During two days of hearings held April 18 and 19 to help award Pittsburgh its lone slots license, two words were spoken more than any others, and they weren't best and proposal. They were Penguins and arena.
Comb through every page of the legislation that legalized slots, and you'll never find either of those two words. But the idea of a new hockey venue hijacked the local public hearings, held by the Pennsylvania Gaming Control Board to help board members choose a casino developer from three applicants. The arena has been gambling topic No. 1 since Isle of Capri Casinos Inc. partnered with the Penguins and pledged funding for a $290 million arena ... if the company wins the three-way license battle. The move spurred Gov. Ed Rendell to develop a Plan B scenario: If Isle of Capri loses its bid, the plan asks the winner to cough up $7.5 million a year for 30 years toward new arena construction.
The other two casino companies have gotten on board Plan B ... one fully and one conditionally. Detroit businessman Don Barden of casino company PITG Gaming LLC pledged his unequivocal support to a $350 million revitalization of the Hill District (matching Isle of Capri's renovation pledge) and the annual $7.5 million arena commitment. The other hopeful team ... Forest City and Harrah's Entertainment ... agreed to ante up for a new arena only if the Penguins commit to stay in the city regardless of who wins the slots license.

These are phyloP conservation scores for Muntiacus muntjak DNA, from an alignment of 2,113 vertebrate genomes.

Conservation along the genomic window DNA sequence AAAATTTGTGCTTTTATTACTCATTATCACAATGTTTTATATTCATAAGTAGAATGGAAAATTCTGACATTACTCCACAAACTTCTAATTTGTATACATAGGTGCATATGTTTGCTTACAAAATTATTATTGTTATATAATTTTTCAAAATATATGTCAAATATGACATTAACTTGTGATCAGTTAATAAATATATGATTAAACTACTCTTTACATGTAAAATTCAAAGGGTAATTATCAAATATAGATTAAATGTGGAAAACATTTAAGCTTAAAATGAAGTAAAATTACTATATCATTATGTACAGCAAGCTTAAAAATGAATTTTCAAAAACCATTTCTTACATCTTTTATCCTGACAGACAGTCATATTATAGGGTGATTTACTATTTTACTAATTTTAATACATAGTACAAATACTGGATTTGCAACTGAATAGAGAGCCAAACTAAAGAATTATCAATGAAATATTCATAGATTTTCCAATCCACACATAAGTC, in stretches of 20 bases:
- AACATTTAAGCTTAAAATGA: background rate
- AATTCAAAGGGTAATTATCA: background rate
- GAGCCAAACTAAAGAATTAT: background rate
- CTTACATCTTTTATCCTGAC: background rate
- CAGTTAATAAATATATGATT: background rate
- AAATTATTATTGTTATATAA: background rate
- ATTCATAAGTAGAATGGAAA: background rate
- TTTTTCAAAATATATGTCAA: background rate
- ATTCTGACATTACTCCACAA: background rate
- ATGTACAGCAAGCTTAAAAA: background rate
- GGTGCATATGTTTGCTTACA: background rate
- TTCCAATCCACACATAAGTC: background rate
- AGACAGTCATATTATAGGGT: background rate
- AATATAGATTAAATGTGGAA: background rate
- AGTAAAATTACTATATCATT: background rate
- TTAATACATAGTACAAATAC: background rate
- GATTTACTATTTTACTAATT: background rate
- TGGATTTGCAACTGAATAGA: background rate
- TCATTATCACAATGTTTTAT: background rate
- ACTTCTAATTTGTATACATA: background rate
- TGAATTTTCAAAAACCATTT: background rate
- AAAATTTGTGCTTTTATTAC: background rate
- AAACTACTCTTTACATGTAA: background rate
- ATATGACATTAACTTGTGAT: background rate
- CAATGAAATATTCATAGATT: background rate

County Executive Dan Onorato and Mayor Bob O'Connor both tried to change the subject at the hearings by announcing that the arena was a done deal.
"Today I am declaring victory in efforts to build a new multi-purpose facility here in Pittsburgh," Onorato said. "Now that the arena has been settled, you, the gaming board, can ... identify the proposal that will maximize property-tax reduction, create minimum-wage jobs and add to the economic revitalization of Pittsburgh and Allegheny County."
Added O'Connor: "Now that we have solved the Penguin issue with our arena-funding plan, we must make sure the Penguins and the gaming applicants contribute their fair share."
But the Penguins weren't mollified. "We don't know if Plan B is a viable plan," said Penguins CEO Ken Sawyer. "But what we do know is that the Isle of Capri plan is viable, fully funded, tax-free and we will commit to be in Pittsburgh with that plan. I'm so perplexed why people aren't rushing to endorse the Isle of Capri."
Perhaps it's because there is still some belief that the best casino proposal doesn't have to hinge on a new arena, but on local revenue-generating capability and ideal site use.
State Rep. Jake Wheatley (D-Hill District) has not backed a particular plan. But at the hearings he urged the gaming control board to select a company that will provide a broad economic benefit to the entire community, run their business as a good neighbor and use diversity in hiring ... all selection criteria recommended by the state law.
"We heard three wonderful proposals for the city of Pittsburgh license," Wheatley said. "What should separate them will be who has the greatest commitment to inclusion and making sure all citizens benefit from the award of this license."